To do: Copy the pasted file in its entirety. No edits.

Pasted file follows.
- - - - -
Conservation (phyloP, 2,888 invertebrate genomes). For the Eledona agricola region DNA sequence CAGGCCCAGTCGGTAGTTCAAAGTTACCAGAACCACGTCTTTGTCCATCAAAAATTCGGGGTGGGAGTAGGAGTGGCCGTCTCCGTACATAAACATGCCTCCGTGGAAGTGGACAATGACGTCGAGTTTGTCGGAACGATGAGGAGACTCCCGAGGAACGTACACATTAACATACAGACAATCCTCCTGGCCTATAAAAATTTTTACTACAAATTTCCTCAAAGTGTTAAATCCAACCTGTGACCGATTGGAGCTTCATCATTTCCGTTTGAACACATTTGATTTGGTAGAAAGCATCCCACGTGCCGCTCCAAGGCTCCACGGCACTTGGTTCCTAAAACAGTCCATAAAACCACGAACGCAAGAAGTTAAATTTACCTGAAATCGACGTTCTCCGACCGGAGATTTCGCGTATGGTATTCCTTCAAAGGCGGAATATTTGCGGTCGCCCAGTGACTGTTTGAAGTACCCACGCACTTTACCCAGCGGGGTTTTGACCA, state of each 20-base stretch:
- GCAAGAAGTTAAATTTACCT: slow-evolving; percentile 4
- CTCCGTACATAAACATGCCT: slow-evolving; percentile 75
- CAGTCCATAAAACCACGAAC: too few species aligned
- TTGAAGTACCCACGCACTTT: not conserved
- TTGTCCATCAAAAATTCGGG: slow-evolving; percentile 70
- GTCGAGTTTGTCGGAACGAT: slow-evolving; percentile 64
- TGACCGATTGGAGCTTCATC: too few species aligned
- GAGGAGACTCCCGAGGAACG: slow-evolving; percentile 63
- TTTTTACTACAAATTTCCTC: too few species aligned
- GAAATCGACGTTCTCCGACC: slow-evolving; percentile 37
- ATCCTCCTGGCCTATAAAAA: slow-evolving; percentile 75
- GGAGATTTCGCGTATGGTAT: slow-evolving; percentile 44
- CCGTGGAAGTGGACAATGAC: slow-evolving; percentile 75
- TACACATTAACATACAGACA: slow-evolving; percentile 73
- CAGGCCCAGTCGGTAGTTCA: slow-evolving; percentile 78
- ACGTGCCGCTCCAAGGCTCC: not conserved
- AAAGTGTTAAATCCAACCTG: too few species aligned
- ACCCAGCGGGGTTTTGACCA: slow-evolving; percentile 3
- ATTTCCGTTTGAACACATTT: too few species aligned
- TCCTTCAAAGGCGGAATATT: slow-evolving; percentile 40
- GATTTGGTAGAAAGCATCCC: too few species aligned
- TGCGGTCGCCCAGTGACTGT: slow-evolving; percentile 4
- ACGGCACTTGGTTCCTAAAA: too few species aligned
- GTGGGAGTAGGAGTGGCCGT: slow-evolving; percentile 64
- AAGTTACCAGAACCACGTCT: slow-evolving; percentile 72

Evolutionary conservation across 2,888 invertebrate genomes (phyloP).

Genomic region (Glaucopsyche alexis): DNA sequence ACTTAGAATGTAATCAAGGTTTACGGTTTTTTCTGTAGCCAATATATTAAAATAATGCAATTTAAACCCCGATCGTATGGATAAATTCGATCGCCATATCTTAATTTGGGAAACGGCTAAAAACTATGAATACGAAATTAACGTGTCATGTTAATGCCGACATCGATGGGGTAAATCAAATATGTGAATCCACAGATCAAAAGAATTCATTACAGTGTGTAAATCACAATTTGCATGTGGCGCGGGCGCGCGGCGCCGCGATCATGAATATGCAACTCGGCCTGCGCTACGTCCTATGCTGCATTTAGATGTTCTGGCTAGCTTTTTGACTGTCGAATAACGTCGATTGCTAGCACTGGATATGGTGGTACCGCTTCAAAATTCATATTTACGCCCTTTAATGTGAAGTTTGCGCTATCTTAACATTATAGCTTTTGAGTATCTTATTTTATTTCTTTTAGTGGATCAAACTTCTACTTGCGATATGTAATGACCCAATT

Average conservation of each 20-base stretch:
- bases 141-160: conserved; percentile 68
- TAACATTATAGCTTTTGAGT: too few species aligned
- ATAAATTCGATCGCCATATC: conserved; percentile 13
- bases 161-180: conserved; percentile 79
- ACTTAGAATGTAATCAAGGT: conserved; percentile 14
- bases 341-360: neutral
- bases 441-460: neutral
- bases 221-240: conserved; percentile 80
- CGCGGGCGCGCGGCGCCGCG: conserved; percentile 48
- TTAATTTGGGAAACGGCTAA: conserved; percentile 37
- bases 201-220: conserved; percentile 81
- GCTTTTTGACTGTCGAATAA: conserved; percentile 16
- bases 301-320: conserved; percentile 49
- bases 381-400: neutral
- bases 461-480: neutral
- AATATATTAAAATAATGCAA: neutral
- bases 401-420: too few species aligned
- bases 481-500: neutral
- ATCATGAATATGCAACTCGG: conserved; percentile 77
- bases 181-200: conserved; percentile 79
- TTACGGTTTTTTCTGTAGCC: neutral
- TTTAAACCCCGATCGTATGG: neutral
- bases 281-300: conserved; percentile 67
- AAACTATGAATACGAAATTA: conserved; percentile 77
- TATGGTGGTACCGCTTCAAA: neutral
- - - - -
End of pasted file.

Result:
Conservation (phyloP, 2,888 invertebrate genomes). For the Eledona agricola region DNA sequence CAGGCCCAGTCGGTAGTTCAAAGTTACCAGAACCACGTCTTTGTCCATCAAAAATTCGGGGTGGGAGTAGGAGTGGCCGTCTCCGTACATAAACATGCCTCCGTGGAAGTGGACAATGACGTCGAGTTTGTCGGAACGATGAGGAGACTCCCGAGGAACGTACACATTAACATACAGACAATCCTCCTGGCCTATAAAAATTTTTACTACAAATTTCCTCAAAGTGTTAAATCCAACCTGTGACCGATTGGAGCTTCATCATTTCCGTTTGAACACATTTGATTTGGTAGAAAGCATCCCACGTGCCGCTCCAAGGCTCCACGGCACTTGGTTCCTAAAACAGTCCATAAAACCACGAACGCAAGAAGTTAAATTTACCTGAAATCGACGTTCTCCGACCGGAGATTTCGCGTATGGTATTCCTTCAAAGGCGGAATATTTGCGGTCGCCCAGTGACTGTTTGAAGTACCCACGCACTTTACCCAGCGGGGTTTTGACCA, state of each 20-base stretch:
- GCAAGAAGTTAAATTTACCT: slow-evolving; percentile 4
- CTCCGTACATAAACATGCCT: slow-evolving; percentile 75
- CAGTCCATAAAACCACGAAC: too few species aligned
- TTGAAGTACCCACGCACTTT: not conserved
- TTGTCCATCAAAAATTCGGG: slow-evolving; percentile 70
- GTCGAGTTTGTCGGAACGAT: slow-evolving; percentile 64
- TGACCGATTGGAGCTTCATC: too few species aligned
- GAGGAGACTCCCGAGGAACG: slow-evolving; percentile 63
- TTTTTACTACAAATTTCCTC: too few species aligned
- GAAATCGACGTTCTCCGACC: slow-evolving; percentile 37
- ATCCTCCTGGCCTATAAAAA: slow-evolving; percentile 75
- GGAGATTTCGCGTATGGTAT: slow-evolving; percentile 44
- CCGTGGAAGTGGACAATGAC: slow-evolving; percentile 75
- TACACATTAACATACAGACA: slow-evolving; percentile 73
- CAGGCCCAGTCGGTAGTTCA: slow-evolving; percentile 78
- ACGTGCCGCTCCAAGGCTCC: not conserved
- AAAGTGTTAAATCCAACCTG: too few species aligned
- ACCCAGCGGGGTTTTGACCA: slow-evolving; percentile 3
- ATTTCCGTTTGAACACATTT: too few species aligned
- TCCTTCAAAGGCGGAATATT: slow-evolving; percentile 40
- GATTTGGTAGAAAGCATCCC: too few species aligned
- TGCGGTCGCCCAGTGACTGT: slow-evolving; percentile 4
- ACGGCACTTGGTTCCTAAAA: too few species aligned
- GTGGGAGTAGGAGTGGCCGT: slow-evolving; percentile 64
- AAGTTACCAGAACCACGTCT: slow-evolving; percentile 72

Evolutionary conservation across 2,888 invertebrate genomes (phyloP).

Genomic region (Glaucopsyche alexis): DNA sequence ACTTAGAATGTAATCAAGGTTTACGGTTTTTTCTGTAGCCAATATATTAAAATAATGCAATTTAAACCCCGATCGTATGGATAAATTCGATCGCCATATCTTAATTTGGGAAACGGCTAAAAACTATGAATACGAAATTAACGTGTCATGTTAATGCCGACATCGATGGGGTAAATCAAATATGTGAATCCACAGATCAAAAGAATTCATTACAGTGTGTAAATCACAATTTGCATGTGGCGCGGGCGCGCGGCGCCGCGATCATGAATATGCAACTCGGCCTGCGCTACGTCCTATGCTGCATTTAGATGTTCTGGCTAGCTTTTTGACTGTCGAATAACGTCGATTGCTAGCACTGGATATGGTGGTACCGCTTCAAAATTCATATTTACGCCCTTTAATGTGAAGTTTGCGCTATCTTAACATTATAGCTTTTGAGTATCTTATTTTATTTCTTTTAGTGGATCAAACTTCTACTTGCGATATGTAATGACCCAATT

Average conservation of each 20-base stretch:
- bases 141-160: conserved; percentile 68
- TAACATTATAGCTTTTGAGT: too few species aligned
- ATAAATTCGATCGCCATATC: conserved; percentile 13
- bases 161-180: conserved; percentile 79
- ACTTAGAATGTAATCAAGGT: conserved; percentile 14
- bases 341-360: neutral
- bases 441-460: neutral
- bases 221-240: conserved; percentile 80
- CGCGGGCGCGCGGCGCCGCG: conserved; percentile 48
- TTAATTTGGGAAACGGCTAA: conserved; percentile 37
- bases 201-220: conserved; percentile 81
- GCTTTTTGACTGTCGAATAA: conserved; percentile 16
- bases 301-320: conserved; percentile 49
- bases 381-400: neutral
- bases 461-480: neutral
- AATATATTAAAATAATGCAA: neutral
- bases 401-420: too few species aligned
- bases 481-500: neutral
- ATCATGAATATGCAACTCGG: conserved; percentile 77
- bases 181-200: conserved; percentile 79
- TTACGGTTTTTTCTGTAGCC: neutral
- TTTAAACCCCGATCGTATGG: neutral
- bases 281-300: conserved; percentile 67
- AAACTATGAATACGAAATTA: conserved; percentile 77
- TATGGTGGTACCGCTTCAAA: neutral